I’ve made the pilgrimage to Battambong BBQ to have some of Chad Phoung’s Texas-Cambodian fusion BBQ myself. It’s great.
“Meet the Alaskan Brewers Making Sustainable Beer in One of the World’s Most Remote Cities” (Modern Farmer). Married couple Marcy Larson (an accountant) and Geoff Larson (a chemical engineer) moved to Alaska back in 1982 and eventually found their way to extremely remote Juneau. They decided to start a beer company. There were just a few minor problems to solve…
‘The Larsons were aware that Juneau’s isolated location would present very specific challenges for them. Tucked between the Gulf of Alaska and steep glacier-filled peaks reaching up to 4,000 feet above sea level, Juneau is remote even by Alaska standards, reachable only by air and sea with no road access. “When we told our malt supplier it needed to travel on an ocean-going container, they were shocked—they’d never done that before!” says Marcy.’
“Where are all the stories of Black adventurers? This L.A. native’s mission is to find them” (LA Times)
‘Have you heard about the Buffalo Soldiers, Black servicemen who served as some of our very first park rangers? Or the cyclist who attempted to bike to the South Pole? What about the French alpinist who could’ve been one of the best in the world, had he not died tragically on the highest peak in South America?
I didn’t know any of these stories until I spoke with James Edward Mills, 56, who started the Joy Trip Project in 2009 to cover the people and culture of the outdoor recreation industry, and to unearth buried stories, especially of adventurers of color.’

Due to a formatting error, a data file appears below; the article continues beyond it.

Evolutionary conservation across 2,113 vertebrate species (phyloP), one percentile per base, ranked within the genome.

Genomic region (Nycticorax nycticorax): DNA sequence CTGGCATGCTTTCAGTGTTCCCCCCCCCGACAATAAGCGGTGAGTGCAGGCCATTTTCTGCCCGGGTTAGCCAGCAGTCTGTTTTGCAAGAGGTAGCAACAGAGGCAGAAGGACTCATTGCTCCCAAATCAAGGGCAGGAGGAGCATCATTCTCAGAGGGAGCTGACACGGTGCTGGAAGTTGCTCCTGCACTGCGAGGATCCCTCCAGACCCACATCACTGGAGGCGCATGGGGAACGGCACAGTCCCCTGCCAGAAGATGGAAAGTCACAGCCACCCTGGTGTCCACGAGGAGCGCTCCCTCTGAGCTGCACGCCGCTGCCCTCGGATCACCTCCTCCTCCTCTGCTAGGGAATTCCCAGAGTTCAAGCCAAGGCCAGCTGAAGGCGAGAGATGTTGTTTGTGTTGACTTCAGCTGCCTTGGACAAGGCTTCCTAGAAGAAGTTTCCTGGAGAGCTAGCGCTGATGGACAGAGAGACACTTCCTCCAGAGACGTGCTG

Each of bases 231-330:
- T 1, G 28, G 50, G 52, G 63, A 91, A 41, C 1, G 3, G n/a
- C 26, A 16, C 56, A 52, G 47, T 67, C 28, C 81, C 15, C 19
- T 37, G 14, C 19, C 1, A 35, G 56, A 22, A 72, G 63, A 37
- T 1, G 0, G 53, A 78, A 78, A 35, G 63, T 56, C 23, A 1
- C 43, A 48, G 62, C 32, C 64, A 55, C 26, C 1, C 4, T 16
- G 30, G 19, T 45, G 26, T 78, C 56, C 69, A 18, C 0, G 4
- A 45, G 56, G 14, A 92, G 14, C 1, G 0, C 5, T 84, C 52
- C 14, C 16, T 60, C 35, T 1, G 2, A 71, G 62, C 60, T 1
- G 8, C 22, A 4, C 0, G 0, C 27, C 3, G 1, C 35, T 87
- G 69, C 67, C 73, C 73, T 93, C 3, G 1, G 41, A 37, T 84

“A New York Locksmith’s Hard-Earned Wisdom in “Keys to the City” (New Yorker). I just love this from filmmaker Ian Moubayed. You can watch the film here. (Thanks to Maverick Pettit-Taylor the tip!)
"‘Anyone who has locked themself out of a car or building knows the panicky feeling of vulnerability that sets in when the door you took for granted will no longer open. The director and cinematographer Ian Moubayed found himself in that exact situation several years ago, when he got locked out of his New York City apartment in the middle of the night. He found a locksmith to help him get back in, and he realized that locksmiths have a unique window on the lives of New Yorkers—they are summoned in moments of great stress, by customers from all backgrounds and with all kinds of stories. That interaction was the catalyst for Moubayed’s short documentary “Keys to the City.”’
“Why Every Fashion Kid Is Suddenly Collecting Old Books” (GQ). I mean, I guess this is okay? Better to collect old books than something polluting the world and terrible? As long as it doesn’t jack up prices and ruin everything for lifelong secondhand book enthusiasts (like me)? Alright, maybe I hate this…